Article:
Research and development for new drugs is both an expensive and lengthy process, often lasting years, if not decades. With the development of artificial intelligence technology however, this process is both becoming more cost-efficient and shorter, something that is expected to exponentially accelerate the development of new drugs.
According to Brendan Frey, founder and CEO of AI-based drug discovery company, Deep Genomics, developing drugs has traditionally been like gambling, “It’s like the Big Pharma companies come into a casino, put a million-dollar coin into a slot machine and with some probability like 10% or something, they get a win (Robertson: 2019).”
This is where AI comes in. Until now, Deep Genomics has developed over 20 machine learning systems trained from both public and proprietary data to screen for disease-causing mutations while looking for drug targets. In just two hours, their technology can screen over 200,000 pathogenic mutations and automatically suggest potential drug targets.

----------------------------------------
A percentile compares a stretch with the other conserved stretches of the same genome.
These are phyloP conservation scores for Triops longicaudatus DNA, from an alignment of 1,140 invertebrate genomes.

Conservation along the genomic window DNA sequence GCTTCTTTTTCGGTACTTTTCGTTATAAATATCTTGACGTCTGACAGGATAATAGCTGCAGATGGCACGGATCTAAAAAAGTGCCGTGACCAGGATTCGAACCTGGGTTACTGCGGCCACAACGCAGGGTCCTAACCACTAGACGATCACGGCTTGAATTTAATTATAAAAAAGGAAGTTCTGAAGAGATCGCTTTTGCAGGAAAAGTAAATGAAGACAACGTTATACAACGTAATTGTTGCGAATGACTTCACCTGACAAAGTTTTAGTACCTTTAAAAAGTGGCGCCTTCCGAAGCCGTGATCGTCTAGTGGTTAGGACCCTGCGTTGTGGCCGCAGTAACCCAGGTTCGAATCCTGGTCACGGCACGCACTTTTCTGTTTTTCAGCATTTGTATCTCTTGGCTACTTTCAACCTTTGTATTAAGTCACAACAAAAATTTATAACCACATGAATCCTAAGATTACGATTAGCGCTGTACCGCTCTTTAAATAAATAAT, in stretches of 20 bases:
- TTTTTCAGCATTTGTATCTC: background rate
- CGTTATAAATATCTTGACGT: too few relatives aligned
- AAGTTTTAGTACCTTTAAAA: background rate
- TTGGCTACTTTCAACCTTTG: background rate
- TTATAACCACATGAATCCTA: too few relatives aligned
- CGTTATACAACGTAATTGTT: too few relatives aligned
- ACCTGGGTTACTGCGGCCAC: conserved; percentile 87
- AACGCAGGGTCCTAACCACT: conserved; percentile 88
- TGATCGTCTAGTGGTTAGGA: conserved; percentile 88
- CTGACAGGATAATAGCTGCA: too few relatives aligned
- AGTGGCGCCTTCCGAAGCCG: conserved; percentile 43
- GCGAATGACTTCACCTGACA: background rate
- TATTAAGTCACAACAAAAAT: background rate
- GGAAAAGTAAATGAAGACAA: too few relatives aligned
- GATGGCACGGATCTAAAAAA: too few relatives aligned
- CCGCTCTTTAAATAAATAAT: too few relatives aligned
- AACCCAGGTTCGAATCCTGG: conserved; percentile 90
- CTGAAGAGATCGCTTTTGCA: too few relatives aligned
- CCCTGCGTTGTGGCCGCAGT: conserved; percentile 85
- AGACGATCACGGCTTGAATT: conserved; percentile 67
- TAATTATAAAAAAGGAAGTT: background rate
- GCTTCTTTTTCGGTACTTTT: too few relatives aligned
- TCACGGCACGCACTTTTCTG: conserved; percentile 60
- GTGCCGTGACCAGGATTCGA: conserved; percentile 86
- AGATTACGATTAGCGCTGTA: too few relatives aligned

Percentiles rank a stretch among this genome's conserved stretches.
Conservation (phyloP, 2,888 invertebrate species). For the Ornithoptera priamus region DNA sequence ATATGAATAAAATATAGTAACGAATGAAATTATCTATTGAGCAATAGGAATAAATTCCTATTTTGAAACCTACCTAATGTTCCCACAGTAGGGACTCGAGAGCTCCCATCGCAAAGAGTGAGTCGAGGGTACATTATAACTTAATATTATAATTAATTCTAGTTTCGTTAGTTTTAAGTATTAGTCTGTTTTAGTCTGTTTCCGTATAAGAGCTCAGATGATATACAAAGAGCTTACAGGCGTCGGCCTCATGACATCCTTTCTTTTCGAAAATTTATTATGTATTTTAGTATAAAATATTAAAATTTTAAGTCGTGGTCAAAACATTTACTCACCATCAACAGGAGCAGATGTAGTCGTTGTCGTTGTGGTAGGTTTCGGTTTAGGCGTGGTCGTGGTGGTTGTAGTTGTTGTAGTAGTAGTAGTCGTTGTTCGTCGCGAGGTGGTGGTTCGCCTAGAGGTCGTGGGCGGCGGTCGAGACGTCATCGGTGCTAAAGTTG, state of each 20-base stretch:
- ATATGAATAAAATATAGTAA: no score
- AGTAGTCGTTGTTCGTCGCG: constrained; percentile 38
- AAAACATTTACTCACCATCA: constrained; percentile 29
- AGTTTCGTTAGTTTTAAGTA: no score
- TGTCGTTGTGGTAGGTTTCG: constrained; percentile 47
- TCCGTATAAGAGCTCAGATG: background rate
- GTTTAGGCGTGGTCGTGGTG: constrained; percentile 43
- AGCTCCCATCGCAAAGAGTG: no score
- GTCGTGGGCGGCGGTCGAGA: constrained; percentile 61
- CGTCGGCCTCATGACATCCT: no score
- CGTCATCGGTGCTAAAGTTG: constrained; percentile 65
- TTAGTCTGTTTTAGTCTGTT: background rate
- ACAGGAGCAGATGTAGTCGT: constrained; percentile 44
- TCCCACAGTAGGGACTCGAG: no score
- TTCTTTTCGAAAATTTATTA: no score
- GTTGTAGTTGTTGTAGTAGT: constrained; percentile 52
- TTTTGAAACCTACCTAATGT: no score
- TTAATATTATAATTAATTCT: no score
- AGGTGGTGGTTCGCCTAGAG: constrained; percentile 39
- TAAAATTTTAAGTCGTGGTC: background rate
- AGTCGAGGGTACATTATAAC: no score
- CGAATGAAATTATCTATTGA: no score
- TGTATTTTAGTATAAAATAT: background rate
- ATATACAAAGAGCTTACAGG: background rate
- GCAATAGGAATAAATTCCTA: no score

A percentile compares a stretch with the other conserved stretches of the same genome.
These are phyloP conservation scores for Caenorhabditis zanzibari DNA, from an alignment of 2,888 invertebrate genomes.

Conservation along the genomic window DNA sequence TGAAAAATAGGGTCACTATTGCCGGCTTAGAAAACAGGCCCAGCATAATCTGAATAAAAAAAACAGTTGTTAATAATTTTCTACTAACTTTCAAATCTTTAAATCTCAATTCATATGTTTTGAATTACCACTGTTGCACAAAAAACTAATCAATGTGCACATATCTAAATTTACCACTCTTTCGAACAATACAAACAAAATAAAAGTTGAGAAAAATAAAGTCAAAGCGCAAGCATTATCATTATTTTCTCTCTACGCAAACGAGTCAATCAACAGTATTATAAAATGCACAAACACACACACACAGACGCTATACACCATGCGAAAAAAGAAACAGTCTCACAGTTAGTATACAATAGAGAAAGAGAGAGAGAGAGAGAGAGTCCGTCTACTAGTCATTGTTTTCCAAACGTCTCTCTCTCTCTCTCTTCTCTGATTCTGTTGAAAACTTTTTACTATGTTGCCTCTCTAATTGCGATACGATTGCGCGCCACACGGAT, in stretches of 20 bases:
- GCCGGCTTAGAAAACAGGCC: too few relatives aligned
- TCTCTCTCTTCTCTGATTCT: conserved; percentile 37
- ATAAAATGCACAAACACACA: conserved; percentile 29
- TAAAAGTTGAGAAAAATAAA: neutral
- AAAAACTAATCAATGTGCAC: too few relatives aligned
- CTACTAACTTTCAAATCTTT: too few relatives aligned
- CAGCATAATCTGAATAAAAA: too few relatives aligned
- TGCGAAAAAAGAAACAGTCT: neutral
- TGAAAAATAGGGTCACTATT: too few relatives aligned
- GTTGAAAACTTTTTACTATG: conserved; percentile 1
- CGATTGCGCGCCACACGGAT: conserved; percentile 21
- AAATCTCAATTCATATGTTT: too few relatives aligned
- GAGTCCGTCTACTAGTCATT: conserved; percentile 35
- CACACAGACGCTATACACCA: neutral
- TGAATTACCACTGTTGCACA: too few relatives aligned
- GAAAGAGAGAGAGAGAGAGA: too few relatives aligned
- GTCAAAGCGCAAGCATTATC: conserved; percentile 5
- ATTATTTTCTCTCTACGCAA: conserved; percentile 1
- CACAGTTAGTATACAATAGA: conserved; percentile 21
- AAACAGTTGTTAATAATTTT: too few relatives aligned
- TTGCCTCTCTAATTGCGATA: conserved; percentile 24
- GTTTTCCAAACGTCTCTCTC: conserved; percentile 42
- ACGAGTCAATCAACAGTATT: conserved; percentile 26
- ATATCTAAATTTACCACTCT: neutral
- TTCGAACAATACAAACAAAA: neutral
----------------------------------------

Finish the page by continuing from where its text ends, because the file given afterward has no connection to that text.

Frey said, “I am certain that we are witnessing a new era of drug discovery… Our AI systems can figure out how diseases are caused and how to fix those diseases much more rapidly than humans ever could and also with a greater success rate (ibid.).”
In particular, Frey and his team have used their machine learning systems to find potential drugs for Wilson’s disease, a rare genetic disorder that leads to excessive build-up of copper in various body tissues. If left untreated, it can cause liver disease and central nervous system dysfunction, ultimately leading to death (Rare Disease Database: 2019). Although current drugs m to reduce copper levels in the body by stopping their absorption from food, no treatments have yet been made to restore the body’s natural ability to remove the metal.
Using Deep Genomics AI however, Frey and his team were both able to understand how a mutation changes an amino acid in a copper-binding protein, an identify 24 potential new drug candidates. After testing these further, they were then able to announce a candidate for further development as an investigational new drug (Philippidis: 2019).
With such a process usually taking around 17 years now possible in just 18 months, Frederick Askari, the Director of the Wilson Disease Program at the University of Michigan said: ”The clarity that this artificial intelligence platform has brought to the scientific community is astounding and the potential of a therapy that could operate at the genomic level to correct the disease process is exciting.”